E. warfarin

IMPORTANT: warfarin causes an initial pro-thrombotic phase because it blocks protein C and protein S. Therefore, heparin must be co-administered with warfarin to begin with, until the INR stabilises (between 2-3).

18

A 54-year-old man has been brought into A&E with a suspected acute coronary syndrome. An ECG is performed, which reveals ST elevation in leads I, aVL, V5 and V6. Which coronary artery has been occluded?
A  Left main stem
B  Left anterior descending coronary artery
C  Left circumflex coronary artery
D  Right coronary artery
E  Posterior descending artery

C  Left circumflex coronary artery

19

causes of pericarditis

Idiopathic
Infective (e.g. Coxsackie B)
Connective tissue disease (e.g. sarcoidosis)
Dressler Syndrome (2-10 weeks after MI)
Malignancy

20

symptoms and signs of pericarditis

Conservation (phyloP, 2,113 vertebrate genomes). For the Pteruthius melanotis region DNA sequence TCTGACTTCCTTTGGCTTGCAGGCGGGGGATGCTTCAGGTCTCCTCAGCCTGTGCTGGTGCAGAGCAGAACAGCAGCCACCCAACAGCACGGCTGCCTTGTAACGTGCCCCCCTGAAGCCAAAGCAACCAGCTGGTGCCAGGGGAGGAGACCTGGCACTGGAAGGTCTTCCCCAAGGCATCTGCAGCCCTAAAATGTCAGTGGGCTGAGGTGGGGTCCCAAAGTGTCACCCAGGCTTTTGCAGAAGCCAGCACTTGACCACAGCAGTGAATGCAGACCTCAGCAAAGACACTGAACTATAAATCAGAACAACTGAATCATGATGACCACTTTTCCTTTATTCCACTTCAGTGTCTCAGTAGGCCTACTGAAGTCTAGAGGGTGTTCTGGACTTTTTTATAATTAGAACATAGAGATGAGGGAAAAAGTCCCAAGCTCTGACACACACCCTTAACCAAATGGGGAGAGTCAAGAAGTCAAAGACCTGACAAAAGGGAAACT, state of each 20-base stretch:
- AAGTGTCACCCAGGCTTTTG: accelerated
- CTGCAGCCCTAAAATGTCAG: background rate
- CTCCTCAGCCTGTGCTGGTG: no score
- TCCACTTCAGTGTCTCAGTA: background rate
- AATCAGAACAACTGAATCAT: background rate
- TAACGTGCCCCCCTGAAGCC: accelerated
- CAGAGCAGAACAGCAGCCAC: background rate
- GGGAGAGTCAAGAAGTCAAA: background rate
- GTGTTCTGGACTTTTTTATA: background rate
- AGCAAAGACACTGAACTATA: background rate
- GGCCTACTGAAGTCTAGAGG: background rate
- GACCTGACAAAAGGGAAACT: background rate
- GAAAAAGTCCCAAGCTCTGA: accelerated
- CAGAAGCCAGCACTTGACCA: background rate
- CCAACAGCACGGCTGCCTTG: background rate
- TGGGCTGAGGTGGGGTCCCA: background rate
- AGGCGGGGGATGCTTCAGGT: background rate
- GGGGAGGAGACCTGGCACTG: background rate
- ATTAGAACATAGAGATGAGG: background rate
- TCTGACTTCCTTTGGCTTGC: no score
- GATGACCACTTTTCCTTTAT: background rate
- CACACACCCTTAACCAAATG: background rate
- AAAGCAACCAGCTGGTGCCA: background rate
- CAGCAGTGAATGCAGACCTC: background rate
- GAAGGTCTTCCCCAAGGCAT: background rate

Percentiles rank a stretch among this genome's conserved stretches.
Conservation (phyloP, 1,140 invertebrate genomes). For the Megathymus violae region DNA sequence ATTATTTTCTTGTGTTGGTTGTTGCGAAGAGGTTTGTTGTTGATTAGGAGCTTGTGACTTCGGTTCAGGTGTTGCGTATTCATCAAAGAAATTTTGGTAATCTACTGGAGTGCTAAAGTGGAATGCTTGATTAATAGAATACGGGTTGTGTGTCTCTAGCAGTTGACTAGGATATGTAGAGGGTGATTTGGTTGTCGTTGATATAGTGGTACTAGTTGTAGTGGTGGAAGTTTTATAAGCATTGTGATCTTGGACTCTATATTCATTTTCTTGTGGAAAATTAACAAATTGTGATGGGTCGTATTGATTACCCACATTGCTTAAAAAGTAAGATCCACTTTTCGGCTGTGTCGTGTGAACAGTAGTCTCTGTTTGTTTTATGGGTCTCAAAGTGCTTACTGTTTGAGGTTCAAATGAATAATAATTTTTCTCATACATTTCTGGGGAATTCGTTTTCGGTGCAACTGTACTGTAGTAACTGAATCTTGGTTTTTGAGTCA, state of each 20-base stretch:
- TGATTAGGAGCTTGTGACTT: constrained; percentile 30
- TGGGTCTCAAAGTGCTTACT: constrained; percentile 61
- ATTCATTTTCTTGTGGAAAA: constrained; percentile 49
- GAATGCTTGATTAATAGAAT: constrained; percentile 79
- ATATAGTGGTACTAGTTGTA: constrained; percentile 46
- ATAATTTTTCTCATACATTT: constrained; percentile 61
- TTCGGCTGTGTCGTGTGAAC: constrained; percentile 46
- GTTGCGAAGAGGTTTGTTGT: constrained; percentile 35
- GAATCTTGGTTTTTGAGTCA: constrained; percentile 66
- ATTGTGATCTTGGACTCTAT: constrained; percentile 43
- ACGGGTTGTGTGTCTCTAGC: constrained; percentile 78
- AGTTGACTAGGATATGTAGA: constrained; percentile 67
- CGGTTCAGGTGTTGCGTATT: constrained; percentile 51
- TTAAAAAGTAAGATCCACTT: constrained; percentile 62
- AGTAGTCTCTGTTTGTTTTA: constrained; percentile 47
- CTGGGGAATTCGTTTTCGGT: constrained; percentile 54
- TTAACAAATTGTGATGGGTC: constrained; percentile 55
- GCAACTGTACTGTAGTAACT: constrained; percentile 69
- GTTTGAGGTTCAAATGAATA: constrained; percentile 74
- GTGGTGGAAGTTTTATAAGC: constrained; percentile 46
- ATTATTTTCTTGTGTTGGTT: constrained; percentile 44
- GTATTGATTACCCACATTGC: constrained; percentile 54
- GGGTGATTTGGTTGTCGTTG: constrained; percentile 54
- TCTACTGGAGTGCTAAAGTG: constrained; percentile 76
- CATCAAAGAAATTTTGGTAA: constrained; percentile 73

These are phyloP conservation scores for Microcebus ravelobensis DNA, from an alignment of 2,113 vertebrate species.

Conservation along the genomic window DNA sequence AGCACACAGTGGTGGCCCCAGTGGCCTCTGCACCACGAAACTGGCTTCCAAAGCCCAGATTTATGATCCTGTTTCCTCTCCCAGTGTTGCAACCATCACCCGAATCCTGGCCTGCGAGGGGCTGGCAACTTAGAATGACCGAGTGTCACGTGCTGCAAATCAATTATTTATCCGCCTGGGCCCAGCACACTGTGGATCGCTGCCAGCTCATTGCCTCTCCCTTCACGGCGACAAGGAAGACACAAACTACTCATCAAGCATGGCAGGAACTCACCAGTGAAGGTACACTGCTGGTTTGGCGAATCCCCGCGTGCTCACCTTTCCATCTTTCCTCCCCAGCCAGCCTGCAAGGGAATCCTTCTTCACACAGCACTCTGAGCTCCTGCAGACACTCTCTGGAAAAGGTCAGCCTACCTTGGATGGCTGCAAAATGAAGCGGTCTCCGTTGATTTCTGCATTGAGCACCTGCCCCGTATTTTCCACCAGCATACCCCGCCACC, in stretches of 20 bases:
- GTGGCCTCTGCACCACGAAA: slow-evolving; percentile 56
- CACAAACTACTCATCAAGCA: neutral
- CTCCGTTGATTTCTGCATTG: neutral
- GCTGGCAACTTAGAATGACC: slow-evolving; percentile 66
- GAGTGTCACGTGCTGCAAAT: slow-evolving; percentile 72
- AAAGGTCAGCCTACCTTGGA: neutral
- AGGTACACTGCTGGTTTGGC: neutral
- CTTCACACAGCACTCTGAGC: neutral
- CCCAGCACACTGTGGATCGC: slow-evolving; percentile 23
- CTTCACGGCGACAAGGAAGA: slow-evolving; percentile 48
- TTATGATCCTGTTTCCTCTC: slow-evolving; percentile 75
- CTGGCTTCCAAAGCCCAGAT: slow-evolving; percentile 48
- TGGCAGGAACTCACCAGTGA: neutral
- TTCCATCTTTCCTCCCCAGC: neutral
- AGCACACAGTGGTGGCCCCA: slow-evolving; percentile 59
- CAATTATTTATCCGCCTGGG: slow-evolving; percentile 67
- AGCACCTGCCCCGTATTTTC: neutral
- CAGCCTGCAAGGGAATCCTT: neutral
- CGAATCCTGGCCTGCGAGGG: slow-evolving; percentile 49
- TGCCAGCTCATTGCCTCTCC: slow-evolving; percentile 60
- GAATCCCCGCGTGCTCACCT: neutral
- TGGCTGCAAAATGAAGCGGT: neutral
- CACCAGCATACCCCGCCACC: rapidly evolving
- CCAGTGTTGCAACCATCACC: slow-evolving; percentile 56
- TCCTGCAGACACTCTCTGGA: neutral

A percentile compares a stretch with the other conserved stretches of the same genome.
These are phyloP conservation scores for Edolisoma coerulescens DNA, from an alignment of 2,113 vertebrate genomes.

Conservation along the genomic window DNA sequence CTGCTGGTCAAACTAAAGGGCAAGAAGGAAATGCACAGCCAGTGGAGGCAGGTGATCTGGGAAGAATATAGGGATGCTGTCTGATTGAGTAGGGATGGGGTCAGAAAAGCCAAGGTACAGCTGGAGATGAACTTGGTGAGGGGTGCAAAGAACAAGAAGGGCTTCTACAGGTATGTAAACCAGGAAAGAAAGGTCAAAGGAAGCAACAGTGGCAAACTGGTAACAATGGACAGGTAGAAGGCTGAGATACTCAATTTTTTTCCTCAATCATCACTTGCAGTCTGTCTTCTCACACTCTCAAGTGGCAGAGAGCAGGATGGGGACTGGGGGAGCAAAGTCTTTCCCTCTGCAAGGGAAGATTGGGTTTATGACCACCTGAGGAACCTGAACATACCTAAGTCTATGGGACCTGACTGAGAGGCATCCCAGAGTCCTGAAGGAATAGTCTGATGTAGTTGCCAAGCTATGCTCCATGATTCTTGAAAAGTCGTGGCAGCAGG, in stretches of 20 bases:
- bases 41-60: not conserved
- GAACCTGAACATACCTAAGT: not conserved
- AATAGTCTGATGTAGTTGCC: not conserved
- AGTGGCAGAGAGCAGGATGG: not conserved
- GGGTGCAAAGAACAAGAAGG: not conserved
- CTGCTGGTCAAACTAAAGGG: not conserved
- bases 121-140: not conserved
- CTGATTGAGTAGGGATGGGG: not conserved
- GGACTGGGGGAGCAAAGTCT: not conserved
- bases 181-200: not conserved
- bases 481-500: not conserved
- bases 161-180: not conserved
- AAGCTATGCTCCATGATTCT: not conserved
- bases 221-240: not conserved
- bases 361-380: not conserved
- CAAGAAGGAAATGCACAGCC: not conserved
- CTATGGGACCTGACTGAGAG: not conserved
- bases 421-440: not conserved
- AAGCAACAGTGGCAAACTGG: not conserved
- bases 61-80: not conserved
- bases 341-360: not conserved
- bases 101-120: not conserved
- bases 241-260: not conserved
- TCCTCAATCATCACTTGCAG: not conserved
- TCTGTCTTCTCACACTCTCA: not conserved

Sharp, central chest pain
Pleuritic
Relieved by sitting forward
Fever/flu-like symptoms (if viral)
Pericardial friction rub
Tamponade (if pericardial effusion)

21

investigations for pericarditis

ECG
Bloods (FBC, CRP)
CXR (pericardial effusion)

22

pericarditis management

Management: treat the underlying cause
Viral pericarditis is usually self-limiting
Pericardiocentesis may be needed if the pericardial effusion is causing tamponade

23

what is Beck's triad?

Features of Tamponade: Beck’s Triad
Muffled heart sounds
Raised JVP
Low blood pressure

24

what is the ECG finding for pericarditis?

widespread saddle-shaped ST-elevation

25

A 54-year-old man is complaining of sharp, central chest pain that has arisen over the last 24 hours. On inspection, the patient is sitting forward on the examination couch. On auscultation, a scratching sound is heard – loudest over the lower left sternal edge, when the patient is leaning forward. He has a past medical history of a ST-elevation MI which was diagnosed, and treated with PCI, 6 weeks ago. What is the most likely diagnosis?
A  Viral pericarditis
B  Constrictive pericarditis